Many of the participants in our upcoming symposium on Mass Incarceration will be presenting related papers at the APSA in Chicago this year, co-sponsored by the Division of Political Thought and Philosophy.
Chair: Albert W. Dzur, Bowling Green State University
Visible and Invisible Hands: Seeing the State and its Prisoners
Bernard E. Harcourt, University of Chicago
The Rural Prison Economy
Rebecca U. Thorpe, University of Washington
Sociolegal Positivism and Mass Incarceration
Marianne Constable, University of California, Berkeley
Jonathan Simon. University of California, Berkeley
Doing Ill by Stealth? On the Wisdom of Stealth Penal Policy-making
David A. Green, John Jay College of Criminal Justice
Abolition Democracy and Prison Activism: From the New Jim Crow to the New Civil Rights Movement
Lisa Guenther, Vanderbilt
Richard K. Dagger, University of Richmond
Albert W. Dzur, Bowling Green State University
This literature review is divided into six sections. The first section briefly describes the theoretical and empirical background of debates about civil society and participation: the democratization process of the 1980s. The second section examines the first and second generation of studies of the best-known participatory mechanism in Brazil – participatory budgeting (PB). Next, this review turns attention toward research on policy councils, which fuelled more theoretical advances than studies of PB. A short section presents the few available studies about participation in the Northeast region of Brazil – a still largely unchartered territory in the literature. The fifth section discusses normative debates about the meaning and purpose of participation. Although the debate is not as contentious as it was in the early-2000s, two distinct views about participation still mark this literature. The last and longest section analyzes studies that treat citizen participation as a constitutive part of the representative system, which can help to improve government accountability and increase the quality of democracy.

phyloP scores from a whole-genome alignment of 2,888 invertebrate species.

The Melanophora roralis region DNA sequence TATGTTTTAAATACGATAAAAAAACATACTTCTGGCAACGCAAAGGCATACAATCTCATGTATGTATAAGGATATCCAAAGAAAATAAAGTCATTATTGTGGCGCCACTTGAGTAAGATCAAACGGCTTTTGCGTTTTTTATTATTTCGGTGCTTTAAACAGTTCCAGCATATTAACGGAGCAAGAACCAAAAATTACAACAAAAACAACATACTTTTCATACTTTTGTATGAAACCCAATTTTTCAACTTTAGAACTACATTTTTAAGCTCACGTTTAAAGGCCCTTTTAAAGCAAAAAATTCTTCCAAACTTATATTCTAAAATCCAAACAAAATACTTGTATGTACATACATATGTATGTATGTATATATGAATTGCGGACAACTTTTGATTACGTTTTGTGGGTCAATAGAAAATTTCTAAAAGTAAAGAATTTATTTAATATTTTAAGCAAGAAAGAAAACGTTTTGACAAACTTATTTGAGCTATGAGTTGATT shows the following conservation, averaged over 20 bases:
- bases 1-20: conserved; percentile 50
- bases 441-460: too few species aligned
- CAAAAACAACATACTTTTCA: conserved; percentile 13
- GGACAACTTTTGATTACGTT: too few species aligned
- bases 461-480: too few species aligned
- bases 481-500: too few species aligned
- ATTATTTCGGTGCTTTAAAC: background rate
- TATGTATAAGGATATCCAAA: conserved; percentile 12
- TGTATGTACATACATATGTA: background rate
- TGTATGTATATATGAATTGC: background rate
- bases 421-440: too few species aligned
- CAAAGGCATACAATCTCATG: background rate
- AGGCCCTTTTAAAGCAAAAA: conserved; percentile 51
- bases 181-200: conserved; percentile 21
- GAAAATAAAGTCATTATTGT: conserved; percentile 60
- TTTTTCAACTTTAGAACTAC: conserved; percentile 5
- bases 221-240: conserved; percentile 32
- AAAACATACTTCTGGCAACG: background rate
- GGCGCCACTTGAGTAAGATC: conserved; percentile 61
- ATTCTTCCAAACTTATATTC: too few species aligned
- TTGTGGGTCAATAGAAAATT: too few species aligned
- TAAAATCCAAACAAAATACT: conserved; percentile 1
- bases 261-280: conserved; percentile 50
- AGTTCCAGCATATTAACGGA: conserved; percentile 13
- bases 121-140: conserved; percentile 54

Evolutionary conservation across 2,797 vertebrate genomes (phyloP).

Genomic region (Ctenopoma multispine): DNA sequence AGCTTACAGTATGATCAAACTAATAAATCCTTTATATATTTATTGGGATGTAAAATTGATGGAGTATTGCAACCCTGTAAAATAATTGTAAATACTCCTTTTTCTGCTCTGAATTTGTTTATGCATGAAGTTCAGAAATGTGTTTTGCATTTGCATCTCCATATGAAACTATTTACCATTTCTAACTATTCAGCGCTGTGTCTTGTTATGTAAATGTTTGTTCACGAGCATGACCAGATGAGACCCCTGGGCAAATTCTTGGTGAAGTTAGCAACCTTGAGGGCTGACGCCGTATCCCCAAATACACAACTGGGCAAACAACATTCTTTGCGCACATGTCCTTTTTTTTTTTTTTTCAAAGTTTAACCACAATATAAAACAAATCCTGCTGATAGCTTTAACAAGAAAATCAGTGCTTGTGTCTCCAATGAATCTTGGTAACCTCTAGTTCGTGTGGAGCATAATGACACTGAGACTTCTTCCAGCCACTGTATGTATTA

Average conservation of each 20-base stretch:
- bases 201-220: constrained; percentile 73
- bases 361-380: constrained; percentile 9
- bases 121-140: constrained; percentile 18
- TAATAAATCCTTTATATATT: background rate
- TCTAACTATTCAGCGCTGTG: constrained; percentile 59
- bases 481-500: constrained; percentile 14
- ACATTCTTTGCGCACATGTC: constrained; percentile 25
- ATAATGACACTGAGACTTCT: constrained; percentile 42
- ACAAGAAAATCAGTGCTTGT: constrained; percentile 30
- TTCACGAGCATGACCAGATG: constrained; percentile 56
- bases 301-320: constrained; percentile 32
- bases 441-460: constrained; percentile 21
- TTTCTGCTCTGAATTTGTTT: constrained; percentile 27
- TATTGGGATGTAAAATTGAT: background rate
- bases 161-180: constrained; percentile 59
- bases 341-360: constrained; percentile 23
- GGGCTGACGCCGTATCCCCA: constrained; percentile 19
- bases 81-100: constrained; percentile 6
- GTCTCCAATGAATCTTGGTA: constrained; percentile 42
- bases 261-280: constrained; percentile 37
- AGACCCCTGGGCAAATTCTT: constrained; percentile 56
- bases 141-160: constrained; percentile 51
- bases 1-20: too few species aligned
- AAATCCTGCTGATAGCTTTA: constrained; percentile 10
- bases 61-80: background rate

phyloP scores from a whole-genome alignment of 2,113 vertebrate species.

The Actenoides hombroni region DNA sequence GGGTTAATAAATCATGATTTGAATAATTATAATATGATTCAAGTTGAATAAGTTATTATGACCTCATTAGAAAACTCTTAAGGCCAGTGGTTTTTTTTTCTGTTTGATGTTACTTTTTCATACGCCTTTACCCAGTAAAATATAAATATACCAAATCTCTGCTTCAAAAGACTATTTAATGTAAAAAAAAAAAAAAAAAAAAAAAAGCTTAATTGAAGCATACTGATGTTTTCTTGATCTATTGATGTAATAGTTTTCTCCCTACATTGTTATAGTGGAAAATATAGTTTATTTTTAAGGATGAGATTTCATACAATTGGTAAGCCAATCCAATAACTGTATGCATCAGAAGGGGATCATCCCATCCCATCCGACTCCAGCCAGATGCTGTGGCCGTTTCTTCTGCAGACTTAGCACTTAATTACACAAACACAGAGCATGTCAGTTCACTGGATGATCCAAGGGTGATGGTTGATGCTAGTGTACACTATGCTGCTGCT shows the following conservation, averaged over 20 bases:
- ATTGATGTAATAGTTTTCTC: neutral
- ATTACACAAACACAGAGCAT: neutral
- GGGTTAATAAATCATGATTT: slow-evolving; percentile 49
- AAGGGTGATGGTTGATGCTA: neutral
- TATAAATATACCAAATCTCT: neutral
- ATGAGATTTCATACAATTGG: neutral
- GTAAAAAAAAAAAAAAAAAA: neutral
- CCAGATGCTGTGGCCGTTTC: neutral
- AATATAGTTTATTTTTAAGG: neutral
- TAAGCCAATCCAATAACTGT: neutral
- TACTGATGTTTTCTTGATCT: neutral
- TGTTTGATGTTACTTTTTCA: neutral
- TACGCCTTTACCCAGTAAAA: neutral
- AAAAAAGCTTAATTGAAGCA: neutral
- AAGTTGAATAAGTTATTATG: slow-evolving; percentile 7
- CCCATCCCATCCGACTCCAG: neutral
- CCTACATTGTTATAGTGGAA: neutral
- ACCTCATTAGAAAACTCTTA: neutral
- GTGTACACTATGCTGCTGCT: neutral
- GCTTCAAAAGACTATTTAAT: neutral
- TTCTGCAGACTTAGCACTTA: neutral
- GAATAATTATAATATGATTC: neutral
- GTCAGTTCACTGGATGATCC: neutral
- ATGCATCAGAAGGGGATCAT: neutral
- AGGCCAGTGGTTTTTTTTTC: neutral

Read full paper here [PDF].
We investigate the impact of the diffusion of high-speed Internet on different forms of political participation, using data from Italy. We exploit differences in the availability of ADSL broadband technology across municipalities, using the exogenous variation induced by the fact that the cost of providing ADSL-based Internet services in a given municipality depends on its relative position in the pre-existing voice telecommunications infrastructure. We ﬁrst show that broadband Internet had a substantial negative effect on turnout in parliamentary elections between 1996 and 2008. However, we also ﬁnd that it was positively associated with other forms of political participation, both online and ofﬂine: the emergence of local online grassroots protest movements, and turnout in national referenda (largely opposed by mainstream parties). We then show that the negative effect of Internet on turnout in parliamentary elections is essentially reversed after 2008, when the local grassroots movements coalesce into the Five-Star Movement (M5S) electoral list. Our ﬁndings are consistent with the view that: 1) The effect of Internet availability on political participation changes across different forms of engagement; 2) It also changes over time, as new political actors emerge who can take advantage of the new technology to tap into the existence of a disenchanted or demobilized contingent of voters; and 3) These new forms of mobilization eventually feed back into the mainstream electoral process, converting “exit” back into “voice”.
Read full paper here [PDF].
Hyperpartisanism and Collective Thinking